21. 2)

    I am very surprised about your generosity in your words about the media. This is regarding the last 1/3 or so of the transcript. You used phrases like “no confidence in the media” and “not reliable”. I guess because this this podcast may have more listens and reads, but this isn’t the Ron Unz I read here and in the comments. Maybe those words could be accurate for the media of a century ago, and maybe not still, but I know about them today.

    The modern legacy media are liars and propagandists! It’s not that they are not “reliable” enough and just make too many mistakes, and it’s not that I don’t have confidence in them. I see through their lies, and I don’t like lies, so I opt out.

    How come you were so nice on there, Ron?

  22. 3)

    Mr. Unz, I have a serious question after getting to a certain point in this podcast interview*. How much real higher math did you all use in making those securities forecasting programs? Calculus, diff-eqs, matrix math, real analysis**, what? I’m wondering why they needed guys with the super-high IQ or, even if that makes sense, why physicists/math guys over some mech/electrical engineers who had a knack of programming on the side.

    Secondly, did you feel at all that you were wasting your physics skills doing that stuff (I understand your goal was to make a tidy sum to help you do what you wanted later)?

    .

    * got through 11 1/2 min listening, and nothing wrong with that, but now I’m reading and it’s > 5 times faster, as Mr. Sailer and I mentioned in some other thread.

    ** I really neither know what that is, nor care at this point, but I know it’s somewhat “higher” math than what I’ve taken, back in the day.

    • Replies: @Ron Unz
  23. @Anon

    “Nosism”

    I was referring to the general readership, implying that barely anyone cares about the pdfs of yesteryear’s newspapers.

    • Replies: @Anon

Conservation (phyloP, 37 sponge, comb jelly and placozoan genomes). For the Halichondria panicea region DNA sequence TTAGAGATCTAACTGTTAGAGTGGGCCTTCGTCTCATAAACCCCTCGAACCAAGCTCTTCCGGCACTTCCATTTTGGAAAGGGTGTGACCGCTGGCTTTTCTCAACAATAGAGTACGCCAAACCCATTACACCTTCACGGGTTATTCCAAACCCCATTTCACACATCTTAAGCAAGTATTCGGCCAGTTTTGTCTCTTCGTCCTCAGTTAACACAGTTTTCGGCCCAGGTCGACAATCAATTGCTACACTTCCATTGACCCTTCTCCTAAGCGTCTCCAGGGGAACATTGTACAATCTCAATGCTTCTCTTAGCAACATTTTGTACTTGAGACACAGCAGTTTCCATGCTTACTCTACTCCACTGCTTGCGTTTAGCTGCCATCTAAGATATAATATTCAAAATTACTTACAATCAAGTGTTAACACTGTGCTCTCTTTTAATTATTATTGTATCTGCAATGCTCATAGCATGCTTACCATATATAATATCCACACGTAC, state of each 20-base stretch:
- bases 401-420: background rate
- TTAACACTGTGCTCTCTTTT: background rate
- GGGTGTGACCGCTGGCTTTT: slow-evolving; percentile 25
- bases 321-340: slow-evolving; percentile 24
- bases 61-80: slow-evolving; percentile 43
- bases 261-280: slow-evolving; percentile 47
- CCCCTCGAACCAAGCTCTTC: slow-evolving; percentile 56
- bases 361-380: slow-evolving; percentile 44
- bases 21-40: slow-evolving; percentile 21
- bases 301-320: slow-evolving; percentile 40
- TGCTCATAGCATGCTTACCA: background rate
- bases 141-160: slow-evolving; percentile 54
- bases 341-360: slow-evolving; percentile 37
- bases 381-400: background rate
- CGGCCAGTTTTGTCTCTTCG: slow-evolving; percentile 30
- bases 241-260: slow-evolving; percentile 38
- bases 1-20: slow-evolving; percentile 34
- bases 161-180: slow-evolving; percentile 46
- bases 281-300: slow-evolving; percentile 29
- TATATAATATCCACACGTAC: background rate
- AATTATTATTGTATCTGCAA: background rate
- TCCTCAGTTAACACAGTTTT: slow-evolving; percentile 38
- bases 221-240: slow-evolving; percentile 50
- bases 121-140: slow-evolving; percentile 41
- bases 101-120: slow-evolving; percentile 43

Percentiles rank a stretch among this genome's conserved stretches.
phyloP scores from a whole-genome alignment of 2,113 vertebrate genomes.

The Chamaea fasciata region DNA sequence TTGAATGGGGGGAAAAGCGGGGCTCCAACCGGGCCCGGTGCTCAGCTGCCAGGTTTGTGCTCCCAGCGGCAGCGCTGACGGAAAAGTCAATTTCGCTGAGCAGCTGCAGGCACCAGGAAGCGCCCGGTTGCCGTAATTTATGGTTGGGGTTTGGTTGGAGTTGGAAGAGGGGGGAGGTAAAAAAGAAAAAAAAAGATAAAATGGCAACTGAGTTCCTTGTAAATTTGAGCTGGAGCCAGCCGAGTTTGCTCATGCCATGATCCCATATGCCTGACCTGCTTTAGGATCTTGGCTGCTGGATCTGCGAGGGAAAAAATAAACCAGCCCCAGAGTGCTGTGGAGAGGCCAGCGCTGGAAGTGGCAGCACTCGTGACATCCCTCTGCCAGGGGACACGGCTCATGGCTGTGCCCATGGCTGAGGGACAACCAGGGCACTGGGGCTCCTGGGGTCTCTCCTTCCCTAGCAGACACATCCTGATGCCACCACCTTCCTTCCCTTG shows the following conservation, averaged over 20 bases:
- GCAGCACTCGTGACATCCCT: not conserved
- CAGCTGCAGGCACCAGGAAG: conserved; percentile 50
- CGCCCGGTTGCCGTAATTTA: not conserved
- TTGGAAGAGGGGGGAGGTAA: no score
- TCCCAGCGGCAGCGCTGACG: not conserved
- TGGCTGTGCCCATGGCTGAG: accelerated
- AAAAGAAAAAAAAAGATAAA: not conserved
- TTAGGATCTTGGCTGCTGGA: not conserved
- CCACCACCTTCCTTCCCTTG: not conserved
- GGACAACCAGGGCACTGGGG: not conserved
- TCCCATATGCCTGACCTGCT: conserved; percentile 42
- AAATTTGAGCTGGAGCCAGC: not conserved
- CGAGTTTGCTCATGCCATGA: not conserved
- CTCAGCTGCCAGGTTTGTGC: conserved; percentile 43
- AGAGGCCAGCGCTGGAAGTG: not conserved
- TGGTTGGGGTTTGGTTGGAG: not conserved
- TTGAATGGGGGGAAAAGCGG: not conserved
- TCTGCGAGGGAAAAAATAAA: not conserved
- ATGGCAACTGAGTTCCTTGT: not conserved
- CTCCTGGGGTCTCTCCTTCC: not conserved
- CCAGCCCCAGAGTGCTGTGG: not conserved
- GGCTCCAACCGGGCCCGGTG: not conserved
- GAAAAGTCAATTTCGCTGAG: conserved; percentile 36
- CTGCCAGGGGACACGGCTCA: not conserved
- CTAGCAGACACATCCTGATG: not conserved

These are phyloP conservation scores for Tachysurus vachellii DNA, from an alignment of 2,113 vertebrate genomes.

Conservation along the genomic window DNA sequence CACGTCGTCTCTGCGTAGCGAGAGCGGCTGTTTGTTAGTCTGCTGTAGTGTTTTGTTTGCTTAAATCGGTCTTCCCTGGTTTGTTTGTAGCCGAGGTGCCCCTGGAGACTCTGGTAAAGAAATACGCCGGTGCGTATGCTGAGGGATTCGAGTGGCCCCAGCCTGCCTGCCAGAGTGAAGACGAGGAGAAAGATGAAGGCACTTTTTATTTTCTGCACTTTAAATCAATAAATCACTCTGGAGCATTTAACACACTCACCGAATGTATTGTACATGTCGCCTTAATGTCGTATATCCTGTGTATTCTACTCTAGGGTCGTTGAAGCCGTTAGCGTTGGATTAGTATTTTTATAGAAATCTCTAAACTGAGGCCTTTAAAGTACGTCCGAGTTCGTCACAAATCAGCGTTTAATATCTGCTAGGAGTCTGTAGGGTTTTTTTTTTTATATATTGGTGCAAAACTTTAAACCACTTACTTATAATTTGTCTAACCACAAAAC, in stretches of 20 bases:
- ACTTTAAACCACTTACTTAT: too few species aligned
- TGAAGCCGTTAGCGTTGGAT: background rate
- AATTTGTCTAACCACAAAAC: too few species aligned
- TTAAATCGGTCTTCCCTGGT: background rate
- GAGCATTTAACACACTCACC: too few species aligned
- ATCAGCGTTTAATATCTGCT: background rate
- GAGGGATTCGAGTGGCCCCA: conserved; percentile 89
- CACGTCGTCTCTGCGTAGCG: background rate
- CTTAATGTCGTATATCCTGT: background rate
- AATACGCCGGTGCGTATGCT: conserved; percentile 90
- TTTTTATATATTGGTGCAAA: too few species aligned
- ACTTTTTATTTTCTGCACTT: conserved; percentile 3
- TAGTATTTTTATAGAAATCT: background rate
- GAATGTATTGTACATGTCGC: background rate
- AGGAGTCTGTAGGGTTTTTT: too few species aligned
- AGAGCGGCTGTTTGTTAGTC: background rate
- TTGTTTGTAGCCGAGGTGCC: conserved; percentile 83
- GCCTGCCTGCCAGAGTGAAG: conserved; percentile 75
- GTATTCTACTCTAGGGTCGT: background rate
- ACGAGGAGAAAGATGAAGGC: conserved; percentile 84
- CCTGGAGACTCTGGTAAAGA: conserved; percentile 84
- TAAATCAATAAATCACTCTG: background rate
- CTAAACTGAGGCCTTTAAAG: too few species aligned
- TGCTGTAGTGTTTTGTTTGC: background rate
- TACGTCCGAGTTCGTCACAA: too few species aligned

24. Nerd Che says:

    Ronzilla is a force of nature, but not because he bends spoons with the sheer power of his mind. He has that mischievous streak like Aaron Schwarz, with a better instinct for self-preservation.

    His Harvard stunt was enormously subversive. What would make it revolutionary is a rationale based on the state repression it attacks. Harvard’s stingy exaction of tuition may look like quirky temperamental cheapness, but it’s not. Harvard has reasons for extracting unneeded tuition. They have decided to contain the threat of an educated public with debt peonage. It is US government policy to use your human right to education as bait for the debt hook. That policy was the state’s response to the spontaneous cultural efflorescence of the 60s opposing war and commercial predation. Education debt is uniquely impossible to expunge. With the subject population saddled with fixed expenses that compound throughout any loss of income, critical thinking is easy to repress with implicit threats of termination.

  25. Alfa158 says:
    @Felix Krull

    For adults a perfect score is around 194. However for children, their age is factored in, so a perfect score would be multiplied by an age factor and you can get a number as high as around 240. A Ron Unz in middle school could indeed have been measured at 214.
    The max numbers are somewhat imprecise because they are arrived at by analyzing the accumulated test results, and calculating where a perfect score lands on the distribution curve. That in turn is based on the simplification that IQ falls on a mathematically idealized model of a Gaussian distribution where each standard deviation (sigma) from an average of 100 is 15 points. Real test results indicate that is not quite correct, but it facilitates mathematical analysis and is close enough for government work. 190 puts you at the famous “six sigma” value which is the, effectively, zero defects target used in manufacturing.

  26. @Endgame Napoleon

    That’s a tough argument, and good stuff from both you and Dieter. At the level of Mr. Unz’s job, I lean toward figuring he was just writing software to let these money-men do what they wanted with it. The software wasn’t particularly enabling of the complete screwage done in the house-loan market (loaning 3% down loans to Mexican $8/hr gardeners for $400,000 McMansions, and such …) and the bank bailouts and such. It was just a tool that, I suppose, could have been used quite legitimately.

    What I think a much more pervasive problem is generally American’s terrible ways of dealing with money, living paycheck-to-paycheck ( more here), even when they do make a very decent middle-class living. I know plenty like this. The problem is that this is a much larger group of people, and they have to kiss-ass to the ctrl-left, HR bitches, and everyone else who may work at evil purposes or just push the left-wing stupidity on them. There is no chance to stand up, when you have only one month’s living expenses in the bank, and you will be selling a car after 2 months. If you have 2 years’ savings in the bank, it’d be a lot easy to tell some nutbag lefty boss to kiss your ass. In the meantime, you just don’t put up with the crap.

    • Replies: @anon
    , @Alden
  27. @Anon

    yeah, do tell Gefreiter.
    no comment of mine has ever been rendered invisible on Unz.com